Yesterday we had decided to spend the “last” day of vacation visiting The Market District. Since we were going to be out and about anyway, we decided to go shoe shopping. Both of our pairs were well over two years old, it was time.
Who would have thought finding a shoe store would be so difficult! Thank goodness it was tennis shoes we needed, as that was really all we could find. After a web search, we found a mall sort of nearby that had a Foot Locker and Finish Line.
The mall is in the middle of what is probably considered a mostly black neighborhood. In entering the mall, I was the only person not of color. Although I am well aware it isn’t the same thing, it is an interesting feeling to look around and not see anyone who looks like oneself. I have a renewed appreciation for those of us who go through life in areas in which they may not see someone who looks like them.
Several things stood out to me as we were walking and shopping. The first was how the owners of the mall are failing to keep the facilities enticing and attractive. Our downtown mall, and other malls in the area, all seem, at the very least, not be drab looking. There is a little bit of an invitation to come in. Other things were how empty the parking lot seemed to be for the time of day. What stood out the most to me though, was our experience in one of the stores.
It was the first store in which we both saw shoes that peaked our interest. The sales person was nice and professional. He brought out a couple of pairs of shoes, and got one of the shoes ready for us to try on. What was odd was he only handed us one of the shoes, not both. When he went to help another customer, we took the other shoe out of the box so we could walk around to see how the shoes felt. I tried on the second pair, with the same experience.
Since I like to walk in both of the shoes, I started to take the second shoe to put on. That is when he let me know, in a nice way, I could only try on one shoe. Of course, I had to ask why as it just seemed so weird. He said it was store policy that customers could only try on one shoe. I complied and let my husband know we were only supposed to try on one at a time.
As this had never been my experience, it stayed on my mind. It came down to, and in all transparency, as this is only an assumption, the store has had experiences of customers walking out without paying. As we talked about the experience later, this was the only thing we could think might be the reason for this policy. I could be totally wrong, but what else might cause this policy to be in place? Since we didn’t try on shoes at other stores, we don’t know if this is a common practice for the mall as a whole, or just for this particular store.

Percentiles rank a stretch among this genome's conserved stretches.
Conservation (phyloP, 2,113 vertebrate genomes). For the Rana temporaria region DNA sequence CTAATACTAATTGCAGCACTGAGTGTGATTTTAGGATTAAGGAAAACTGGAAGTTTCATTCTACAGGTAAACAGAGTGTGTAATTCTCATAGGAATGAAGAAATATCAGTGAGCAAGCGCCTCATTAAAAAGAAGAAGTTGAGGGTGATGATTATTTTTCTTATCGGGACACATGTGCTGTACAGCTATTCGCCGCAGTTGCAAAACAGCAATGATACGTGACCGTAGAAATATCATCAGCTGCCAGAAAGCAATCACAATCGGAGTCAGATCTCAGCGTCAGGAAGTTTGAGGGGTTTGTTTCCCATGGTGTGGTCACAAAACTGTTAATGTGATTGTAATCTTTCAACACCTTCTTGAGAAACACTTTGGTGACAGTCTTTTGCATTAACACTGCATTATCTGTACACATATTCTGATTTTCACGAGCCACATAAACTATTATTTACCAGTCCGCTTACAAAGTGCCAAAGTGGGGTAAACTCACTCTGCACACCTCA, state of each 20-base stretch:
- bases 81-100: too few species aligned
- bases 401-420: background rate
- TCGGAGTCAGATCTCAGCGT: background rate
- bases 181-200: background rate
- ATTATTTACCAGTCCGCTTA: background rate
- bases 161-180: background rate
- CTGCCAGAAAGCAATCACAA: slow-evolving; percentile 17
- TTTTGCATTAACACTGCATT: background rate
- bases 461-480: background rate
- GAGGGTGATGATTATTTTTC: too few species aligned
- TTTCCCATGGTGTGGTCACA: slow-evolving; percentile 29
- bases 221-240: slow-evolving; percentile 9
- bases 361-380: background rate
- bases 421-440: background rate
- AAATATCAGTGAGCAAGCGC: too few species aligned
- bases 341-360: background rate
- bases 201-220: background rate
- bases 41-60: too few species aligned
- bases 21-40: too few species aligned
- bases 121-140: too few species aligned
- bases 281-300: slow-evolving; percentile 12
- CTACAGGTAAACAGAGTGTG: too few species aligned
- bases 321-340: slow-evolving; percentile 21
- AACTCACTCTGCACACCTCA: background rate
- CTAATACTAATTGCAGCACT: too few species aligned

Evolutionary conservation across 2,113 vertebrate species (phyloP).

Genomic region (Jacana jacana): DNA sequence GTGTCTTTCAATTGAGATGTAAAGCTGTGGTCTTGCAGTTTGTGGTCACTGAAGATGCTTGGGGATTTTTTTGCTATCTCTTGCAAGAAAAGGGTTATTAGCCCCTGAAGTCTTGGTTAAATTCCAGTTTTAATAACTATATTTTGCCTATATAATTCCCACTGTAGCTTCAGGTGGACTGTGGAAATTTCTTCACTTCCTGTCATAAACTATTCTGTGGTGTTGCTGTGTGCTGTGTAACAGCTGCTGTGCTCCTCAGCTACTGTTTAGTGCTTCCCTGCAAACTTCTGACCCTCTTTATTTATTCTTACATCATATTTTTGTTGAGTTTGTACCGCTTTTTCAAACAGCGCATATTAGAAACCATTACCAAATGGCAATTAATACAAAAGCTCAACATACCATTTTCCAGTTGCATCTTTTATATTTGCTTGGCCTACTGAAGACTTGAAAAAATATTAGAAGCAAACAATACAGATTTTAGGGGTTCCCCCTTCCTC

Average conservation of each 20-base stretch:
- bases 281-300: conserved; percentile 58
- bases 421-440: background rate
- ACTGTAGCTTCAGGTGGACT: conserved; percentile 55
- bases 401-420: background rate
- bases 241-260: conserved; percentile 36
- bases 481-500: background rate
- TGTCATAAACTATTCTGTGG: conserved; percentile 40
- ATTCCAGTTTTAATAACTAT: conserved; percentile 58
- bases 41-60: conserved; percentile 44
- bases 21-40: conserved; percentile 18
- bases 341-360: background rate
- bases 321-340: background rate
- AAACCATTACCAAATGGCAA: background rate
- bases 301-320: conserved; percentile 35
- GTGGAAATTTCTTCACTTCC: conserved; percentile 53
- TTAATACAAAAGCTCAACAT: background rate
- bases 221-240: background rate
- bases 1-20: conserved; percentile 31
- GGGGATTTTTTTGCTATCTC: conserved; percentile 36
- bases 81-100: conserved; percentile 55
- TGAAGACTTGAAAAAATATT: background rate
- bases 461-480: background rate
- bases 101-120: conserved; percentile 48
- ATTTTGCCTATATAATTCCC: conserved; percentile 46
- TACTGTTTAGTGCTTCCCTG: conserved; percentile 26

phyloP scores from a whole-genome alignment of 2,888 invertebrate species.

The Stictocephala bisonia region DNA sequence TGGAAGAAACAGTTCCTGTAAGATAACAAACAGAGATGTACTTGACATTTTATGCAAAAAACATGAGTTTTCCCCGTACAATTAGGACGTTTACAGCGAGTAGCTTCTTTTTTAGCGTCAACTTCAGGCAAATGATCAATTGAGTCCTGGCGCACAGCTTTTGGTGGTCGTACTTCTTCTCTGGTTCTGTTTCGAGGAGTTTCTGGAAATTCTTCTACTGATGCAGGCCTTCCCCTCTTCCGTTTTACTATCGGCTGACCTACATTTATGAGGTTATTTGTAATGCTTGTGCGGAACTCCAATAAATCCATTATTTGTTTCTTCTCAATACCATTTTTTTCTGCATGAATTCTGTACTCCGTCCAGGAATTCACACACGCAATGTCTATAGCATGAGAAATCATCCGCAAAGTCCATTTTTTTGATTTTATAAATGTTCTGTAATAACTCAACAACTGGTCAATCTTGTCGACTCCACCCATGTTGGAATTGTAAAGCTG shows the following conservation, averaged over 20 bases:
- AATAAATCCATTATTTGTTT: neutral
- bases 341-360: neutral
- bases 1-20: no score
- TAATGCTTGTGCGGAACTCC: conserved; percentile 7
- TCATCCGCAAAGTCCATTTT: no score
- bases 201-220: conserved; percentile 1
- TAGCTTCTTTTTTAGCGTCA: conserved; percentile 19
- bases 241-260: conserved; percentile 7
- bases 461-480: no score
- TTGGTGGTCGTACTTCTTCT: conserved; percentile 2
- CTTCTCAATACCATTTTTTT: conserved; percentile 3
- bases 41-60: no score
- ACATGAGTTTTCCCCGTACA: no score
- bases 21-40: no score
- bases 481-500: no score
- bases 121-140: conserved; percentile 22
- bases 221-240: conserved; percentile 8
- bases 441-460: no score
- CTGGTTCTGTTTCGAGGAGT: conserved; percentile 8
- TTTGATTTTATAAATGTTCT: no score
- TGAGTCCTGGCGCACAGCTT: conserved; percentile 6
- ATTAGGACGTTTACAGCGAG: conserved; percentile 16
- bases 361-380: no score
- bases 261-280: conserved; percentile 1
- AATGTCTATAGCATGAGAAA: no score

Then we flipped the “coin.”
After leaving the mall, we went off to our original destination. It is a fantastic grocery store. If you want it, it probably has it. I now know this because I’ve been looking for Tasso and Speck. When I saw the store had both of these, well, let’s just say I was a tad bit excited (just ask my husband!). It also had flank steak in the amount I wanted, veal, lamb stew meat, and Chinese Five Spice. We were there for at least a couple of hours as I ran from one place to the next in cooking idea heaven.
As we were leaving, my husband found one more shoe store, a runner’s shoe store, that was nearby, Since we were so close, we headed over. When we arrived, we were greeted right away and asked how she could help us. We let her know we weren’t sure what we wanted, and she said just call her over if we need her. She then walked off to do something while we looked.
Once we found a couple of shoes we wanted to see, she came right over, got our sizes, and went to get the shoes. During the conversation she was having with us in trying to discern our needs, I had told her I needed to watch the color of the shoes. When she brought the shoes out, she had brought out what I wanted, plus another potential based on the color. While I tried one pair on (both shoes), she walked over and checked to see if the pair I liked the most was in the color I had wanted at another store, something I hadn’t even asked about.
This customer service continued throughout the sale. In total, she brought out five pair of shoes (I can be very particular since I know it will be a while before the next pair). All five of those pairs were left out for me to try on, both shoes, whether she was with us or not. Quite a different experience than earlier in the day.
For me, I kept thinking about privilege and feeling offended. There was definitely a different experience between the two stores. I was a little offended about only being able to try on one shoe at a time. My thoughts then went to other customers who may go there more often. How must they feel to not be trusted to fully experience shoes before taking them home? Do they feel they are being held responsible for the actions of a small fraction of dishonest people? Do they even question or think about the policy?
Then I also was thinking about myself. Am I being totally off-base and is this a company-wide policy? Have they had a high amount of theft over time, thus needing such a policy? Am I sheltered in my shopping experiences?
Have you had similar dichotomous experiences?
Why does it have to be this way? And, what, if anything, can I do to create more equality, and more equity, has been the question I’ve asked myself a lot lately?
So far I have no answers or solutions.